The details: Patten's felony charge, which he pleded guilty to, could lead to a maximum of five years in prison, per Bloomberg. The case was referred to the U.S. Attorney in D.C., Jessie Liu, spokesman William Miller told Bloomberg.

Patten admitted to helping donate foreign money to President Trump's Inaugural Committee, according to a separate Bloomberg report. Patten "enlisted a U.S. citizen to serve as a 'straw' buyer," in order to get a Ukranian client a ticket to the inauguration. The "straw" buyer bought four tickets for a total of $50,000, per Bloomberg. Patten won't be charged with this, as a part of his plea deal, Bloomberg reports.

  • Patten was paid "more than $1 million for Ukranian opposition bloc work," CNN reports, including meeting with Senate committee members and various lawmakers, as well as members of the executive branch.
  • During the 2014 election cycle, Patten worked with Cambridge Analytica. He also worked "for multiple political parties and office-holders in Ukraine."
  • He also reportedly worked for two U.S. senators, and was appointed as "senior adviser to the U.S. Undersecretary of State for Democracy and Global affairs" in 2008.

Patten had a "long friendship" with a Russian intelligence agent Konstantin Kilimnik, The Atlantic's Natasha Bertrand reported in April. Kilimnik also worked with Manafort and Rick Gates — both of whom have been prosecuted in the Mueller probe.

Read the charges:

Go deeper

N.Y. Times faces culture clashes as business booms

Illustration: Sarah Grillo/Axios

New York Times columnist David Brooks' resignation from a paid gig at a think tank on Saturday is the latest in a flurry of scandals that America's biggest and most successful newspaper company has endured in the past year.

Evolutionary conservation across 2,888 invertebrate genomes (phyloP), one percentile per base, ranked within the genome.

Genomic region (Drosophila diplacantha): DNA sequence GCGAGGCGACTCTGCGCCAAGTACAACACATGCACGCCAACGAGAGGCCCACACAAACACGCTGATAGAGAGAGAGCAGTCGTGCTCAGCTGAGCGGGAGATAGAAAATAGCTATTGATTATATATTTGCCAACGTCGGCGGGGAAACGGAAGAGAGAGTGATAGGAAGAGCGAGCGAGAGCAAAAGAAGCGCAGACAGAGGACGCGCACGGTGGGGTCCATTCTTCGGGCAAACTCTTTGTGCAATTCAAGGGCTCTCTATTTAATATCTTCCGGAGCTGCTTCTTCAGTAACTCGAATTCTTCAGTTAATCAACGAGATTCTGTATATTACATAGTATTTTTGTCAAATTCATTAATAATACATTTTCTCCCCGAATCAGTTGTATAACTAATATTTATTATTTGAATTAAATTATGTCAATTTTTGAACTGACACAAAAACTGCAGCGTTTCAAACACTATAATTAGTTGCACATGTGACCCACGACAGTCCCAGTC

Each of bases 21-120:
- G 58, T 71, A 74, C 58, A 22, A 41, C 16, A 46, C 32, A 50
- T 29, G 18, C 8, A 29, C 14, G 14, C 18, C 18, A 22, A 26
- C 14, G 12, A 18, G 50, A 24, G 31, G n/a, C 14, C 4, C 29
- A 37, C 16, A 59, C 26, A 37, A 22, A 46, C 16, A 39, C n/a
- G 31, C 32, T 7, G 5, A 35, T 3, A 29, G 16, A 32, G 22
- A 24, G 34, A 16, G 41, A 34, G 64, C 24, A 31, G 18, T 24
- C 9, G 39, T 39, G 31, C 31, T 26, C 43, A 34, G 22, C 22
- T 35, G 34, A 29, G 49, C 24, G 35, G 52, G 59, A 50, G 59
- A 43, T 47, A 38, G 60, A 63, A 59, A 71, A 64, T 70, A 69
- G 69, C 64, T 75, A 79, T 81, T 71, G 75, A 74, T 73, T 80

Driving the news: Brooks resigned from the Aspen Institute following a BuzzFeed News investigation that uncovered conflicts of interest between Brooks' reporting and money he accepted from corporate donors for a project called "Weave" that he worked on at the nonprofit.

America rebalances its post-Trump news diet

Illustration: Annelise Capossela/Axios

Nearly halfway through President Biden's first 100 days, data shows that Americans are learning to wean themselves off of news — and especially politics.

Why it matters: The departure of former President Trump's once-ubiquitous presence in the news cycle has reoriented the country's attention.

2021 sees a record number of bills targeting trans youth

Illustration: Annelise Capossela/Axios

Republicans in at least 25 states have introduced over 60 bills targeting transgender children — a legislative boom since January that has beaten 2020's total number of anti-trans bills.

Why it matters: LGBTQ advocates say the unprecedented push was catalyzed by backlash to Biden's election and the Supreme Court ruling that workers cannot be fired for being gay or transgender.

You’ve caught up. Now what?

Sign up for Mike Allen’s daily Axios AM and PM newsletters to get smarter, faster on the news that matters.

Please enter a valid email.

Please enter a valid email.

Subscription failed
Thank you for subscribing!